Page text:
I am no stranger to Gillard’s work I have now read five of her novels. Each new read I am not disappointed either. I think Gillard’s writing is beautiful, detailed, but also comfortable and down to earth which is why I enjoy reading her work so much. I always feel her characters and story are realistic and interesting. I especially love all the history she puts into her stories too. A Lifetime Burning was different in the sense that the history was contained to the Dunbar family history really not bigger country or world history. I think this was a pleasant change and over four decades I thought we got some really detailed history of the family; good and bad. I also loved the detail Gillard added to Flora and Rory’s interests. Flora was often discussing the novels, plays and dramas she is reading or has been in. While Rory as an adult becomes a world-renowned pianist and there is plenty details about music and composers. I think this drama and music detail helped create a rich and interesting underlying mood to the story which could be often sad and bleak. The story is told in a disjointed manner flicking backwards and forwards in time which compliments the confused mind of Flora well but also helps to break up the bleakness and builds the mystery. I think A Lifetime Burning  is both heart-breaking and beautiful in equal parts.

A Lifetime Burning is another beautiful tale of the love, life, and death from Linda Gillard. I highly recommend to those interested in women’s literature and family history. I can’t wait to read more of Gillard’s work.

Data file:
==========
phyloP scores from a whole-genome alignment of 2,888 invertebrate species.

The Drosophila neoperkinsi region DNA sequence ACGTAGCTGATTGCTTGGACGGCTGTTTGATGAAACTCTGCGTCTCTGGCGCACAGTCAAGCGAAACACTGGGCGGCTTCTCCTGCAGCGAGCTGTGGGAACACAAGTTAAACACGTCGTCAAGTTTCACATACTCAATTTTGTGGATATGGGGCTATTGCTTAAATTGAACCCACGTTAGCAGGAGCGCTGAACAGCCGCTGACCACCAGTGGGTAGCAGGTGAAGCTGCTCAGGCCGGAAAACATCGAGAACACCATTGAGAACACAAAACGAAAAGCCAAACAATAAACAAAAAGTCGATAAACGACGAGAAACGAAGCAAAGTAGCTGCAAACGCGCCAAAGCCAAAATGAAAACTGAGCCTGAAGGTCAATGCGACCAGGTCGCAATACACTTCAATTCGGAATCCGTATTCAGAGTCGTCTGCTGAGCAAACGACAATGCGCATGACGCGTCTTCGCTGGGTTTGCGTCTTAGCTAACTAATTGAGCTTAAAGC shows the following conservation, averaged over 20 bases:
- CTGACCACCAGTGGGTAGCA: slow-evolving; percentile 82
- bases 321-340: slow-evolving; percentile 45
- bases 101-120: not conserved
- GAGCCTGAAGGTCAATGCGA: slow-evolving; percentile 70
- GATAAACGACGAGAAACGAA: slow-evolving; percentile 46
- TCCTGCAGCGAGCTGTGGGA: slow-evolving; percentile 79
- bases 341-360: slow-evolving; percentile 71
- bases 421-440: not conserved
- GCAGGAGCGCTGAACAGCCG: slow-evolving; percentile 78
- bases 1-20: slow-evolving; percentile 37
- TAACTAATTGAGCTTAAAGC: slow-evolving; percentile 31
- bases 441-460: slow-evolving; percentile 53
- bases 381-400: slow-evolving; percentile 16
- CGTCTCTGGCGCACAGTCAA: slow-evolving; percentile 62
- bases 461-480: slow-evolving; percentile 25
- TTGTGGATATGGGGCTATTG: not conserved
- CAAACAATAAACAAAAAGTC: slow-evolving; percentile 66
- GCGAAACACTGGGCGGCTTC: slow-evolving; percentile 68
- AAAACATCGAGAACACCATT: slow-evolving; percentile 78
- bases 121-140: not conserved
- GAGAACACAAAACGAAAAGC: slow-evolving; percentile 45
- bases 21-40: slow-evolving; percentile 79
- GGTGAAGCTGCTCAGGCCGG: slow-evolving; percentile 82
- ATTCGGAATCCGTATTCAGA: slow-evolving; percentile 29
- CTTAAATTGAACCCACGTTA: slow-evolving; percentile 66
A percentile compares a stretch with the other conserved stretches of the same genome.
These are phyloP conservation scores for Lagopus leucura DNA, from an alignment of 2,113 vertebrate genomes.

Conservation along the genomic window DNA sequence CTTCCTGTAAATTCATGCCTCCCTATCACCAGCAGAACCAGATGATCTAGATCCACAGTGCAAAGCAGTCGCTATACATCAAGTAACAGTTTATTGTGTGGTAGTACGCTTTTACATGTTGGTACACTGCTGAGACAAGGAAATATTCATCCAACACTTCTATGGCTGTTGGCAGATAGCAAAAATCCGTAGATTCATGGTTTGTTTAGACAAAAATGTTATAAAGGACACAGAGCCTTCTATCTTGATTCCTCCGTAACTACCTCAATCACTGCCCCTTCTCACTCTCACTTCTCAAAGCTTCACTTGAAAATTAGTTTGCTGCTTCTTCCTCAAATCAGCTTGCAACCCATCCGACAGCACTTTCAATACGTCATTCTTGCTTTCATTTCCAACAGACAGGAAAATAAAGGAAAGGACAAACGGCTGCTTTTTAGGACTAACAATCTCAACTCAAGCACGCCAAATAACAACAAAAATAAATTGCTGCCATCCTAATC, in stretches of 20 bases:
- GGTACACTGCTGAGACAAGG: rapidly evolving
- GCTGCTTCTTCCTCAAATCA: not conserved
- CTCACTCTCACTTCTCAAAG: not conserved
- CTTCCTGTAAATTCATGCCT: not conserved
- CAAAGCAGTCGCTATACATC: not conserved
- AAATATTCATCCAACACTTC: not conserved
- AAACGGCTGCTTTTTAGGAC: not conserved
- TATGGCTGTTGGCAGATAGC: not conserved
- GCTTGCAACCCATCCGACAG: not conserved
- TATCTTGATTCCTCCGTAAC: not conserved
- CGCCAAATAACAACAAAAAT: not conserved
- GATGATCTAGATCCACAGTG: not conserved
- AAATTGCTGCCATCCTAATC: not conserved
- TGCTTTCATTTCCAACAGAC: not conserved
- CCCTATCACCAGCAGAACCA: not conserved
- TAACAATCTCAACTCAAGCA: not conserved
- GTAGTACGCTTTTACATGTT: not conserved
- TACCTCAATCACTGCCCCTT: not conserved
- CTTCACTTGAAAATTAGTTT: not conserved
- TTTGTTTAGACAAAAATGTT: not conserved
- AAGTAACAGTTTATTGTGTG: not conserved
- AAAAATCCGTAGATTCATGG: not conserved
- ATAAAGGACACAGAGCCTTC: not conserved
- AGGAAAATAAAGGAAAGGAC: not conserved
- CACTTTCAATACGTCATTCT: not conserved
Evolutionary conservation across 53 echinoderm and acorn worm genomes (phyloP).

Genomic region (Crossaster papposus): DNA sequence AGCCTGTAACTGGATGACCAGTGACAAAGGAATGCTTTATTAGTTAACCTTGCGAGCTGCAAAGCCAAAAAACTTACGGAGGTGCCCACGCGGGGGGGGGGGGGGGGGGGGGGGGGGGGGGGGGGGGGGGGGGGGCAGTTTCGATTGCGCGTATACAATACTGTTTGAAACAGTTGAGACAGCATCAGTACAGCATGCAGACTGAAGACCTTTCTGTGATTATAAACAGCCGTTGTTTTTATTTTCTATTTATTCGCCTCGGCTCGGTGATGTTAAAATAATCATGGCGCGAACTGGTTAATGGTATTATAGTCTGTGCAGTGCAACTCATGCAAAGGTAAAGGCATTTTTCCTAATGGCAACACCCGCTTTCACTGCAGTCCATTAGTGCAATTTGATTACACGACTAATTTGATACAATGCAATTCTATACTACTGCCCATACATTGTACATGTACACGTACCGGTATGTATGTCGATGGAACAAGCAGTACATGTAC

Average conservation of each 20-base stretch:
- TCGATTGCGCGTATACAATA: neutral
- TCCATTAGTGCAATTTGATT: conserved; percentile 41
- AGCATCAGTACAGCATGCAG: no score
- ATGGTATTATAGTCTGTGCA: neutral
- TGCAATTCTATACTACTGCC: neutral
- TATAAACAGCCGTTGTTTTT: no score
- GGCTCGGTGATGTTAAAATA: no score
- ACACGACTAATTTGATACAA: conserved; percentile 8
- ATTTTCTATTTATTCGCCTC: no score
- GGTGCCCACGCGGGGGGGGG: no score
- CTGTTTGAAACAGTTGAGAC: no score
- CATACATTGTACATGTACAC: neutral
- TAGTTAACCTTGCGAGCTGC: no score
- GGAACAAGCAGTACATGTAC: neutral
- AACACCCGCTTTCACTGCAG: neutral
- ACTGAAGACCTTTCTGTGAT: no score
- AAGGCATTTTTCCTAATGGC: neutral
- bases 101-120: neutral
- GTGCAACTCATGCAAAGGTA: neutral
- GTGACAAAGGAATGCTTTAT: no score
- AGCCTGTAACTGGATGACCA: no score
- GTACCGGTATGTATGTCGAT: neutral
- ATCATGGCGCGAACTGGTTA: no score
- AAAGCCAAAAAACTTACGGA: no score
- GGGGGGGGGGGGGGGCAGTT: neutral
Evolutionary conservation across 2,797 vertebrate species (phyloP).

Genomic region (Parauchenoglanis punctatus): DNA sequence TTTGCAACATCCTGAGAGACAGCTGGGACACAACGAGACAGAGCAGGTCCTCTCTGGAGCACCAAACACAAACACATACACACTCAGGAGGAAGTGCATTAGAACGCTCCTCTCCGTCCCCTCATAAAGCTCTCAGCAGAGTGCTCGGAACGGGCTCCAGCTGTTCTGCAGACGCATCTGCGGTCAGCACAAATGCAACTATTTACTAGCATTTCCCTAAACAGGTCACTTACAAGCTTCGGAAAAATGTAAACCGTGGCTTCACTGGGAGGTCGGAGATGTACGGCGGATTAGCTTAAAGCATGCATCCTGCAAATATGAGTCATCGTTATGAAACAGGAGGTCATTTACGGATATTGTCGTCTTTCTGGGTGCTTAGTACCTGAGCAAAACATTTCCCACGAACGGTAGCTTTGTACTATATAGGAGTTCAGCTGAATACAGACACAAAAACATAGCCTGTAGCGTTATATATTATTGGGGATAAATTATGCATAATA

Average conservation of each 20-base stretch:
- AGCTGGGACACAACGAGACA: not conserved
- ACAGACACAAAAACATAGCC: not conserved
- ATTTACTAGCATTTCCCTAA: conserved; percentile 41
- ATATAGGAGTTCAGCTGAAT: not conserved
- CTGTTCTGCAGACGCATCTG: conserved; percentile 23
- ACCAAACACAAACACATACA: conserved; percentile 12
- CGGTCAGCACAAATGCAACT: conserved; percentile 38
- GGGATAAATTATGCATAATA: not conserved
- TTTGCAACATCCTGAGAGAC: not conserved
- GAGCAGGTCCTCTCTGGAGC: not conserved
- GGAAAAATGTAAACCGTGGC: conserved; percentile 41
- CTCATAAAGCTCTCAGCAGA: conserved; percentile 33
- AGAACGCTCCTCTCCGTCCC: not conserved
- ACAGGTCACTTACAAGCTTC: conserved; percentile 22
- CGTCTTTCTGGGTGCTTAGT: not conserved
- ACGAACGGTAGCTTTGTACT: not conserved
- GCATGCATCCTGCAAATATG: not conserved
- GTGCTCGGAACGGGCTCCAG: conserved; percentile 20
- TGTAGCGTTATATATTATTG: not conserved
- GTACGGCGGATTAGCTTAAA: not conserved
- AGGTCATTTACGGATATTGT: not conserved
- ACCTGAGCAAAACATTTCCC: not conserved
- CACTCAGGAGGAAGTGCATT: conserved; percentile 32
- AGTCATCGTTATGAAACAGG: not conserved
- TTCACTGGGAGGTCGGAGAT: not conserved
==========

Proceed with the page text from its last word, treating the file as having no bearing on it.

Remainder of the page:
Thank you to the author for providing a free copy of this book in exchange for my honest opinion.

Have you read Linda Gillard? What should I read next?

New Read: The Revenant of Thraxton Hall

The Revenant of Thraxton Hall

June is another busy month for me with college coursework and my placement at college which scarily will be coming to an end in July! While my previous comfort go to has been fantasy this year as the weather has begun to warm up I found myself hankering for a good mystery. So I reached for The Revenant of Thraxton Hall by Vaughn Entwistle which has been on my Kindle for a while.

The Revenant of Thraxton Hall joins Arthur Conan Doyle the legendary creator of Sherlock Holmes in the days after he infamously kills off his creation and the nation’s beloved sleuth. Doyle is shocked by the angry and the some times violent backlash he has received from the general public who believe he is a murderer with many wearing black bands of mourning as if a real person has been killed. While Doyle is trying lay low he receives a most intriguing invitation to join the newly formed Society for Psychical Research (SPR) for a four day retreat at Thraxton Hall. This is not the first time in the last few days that Doyle has heard the name of Thraxton Hall. Earlier in the week Doyle was approached by a renowned spiritual medium who has foreseen their own murder which they believe will happen by them being shot in the chest during a séance at Thraxton Hall. At first Doyle was not inclined to believe this claim but now he has received this invitation he beginning to rethink his first thoughts. Doyle and his close friend Wilde pack their bags and head off to Thraxton Hall to see if they can solve this mystery like Doyle’s fictional sleuth.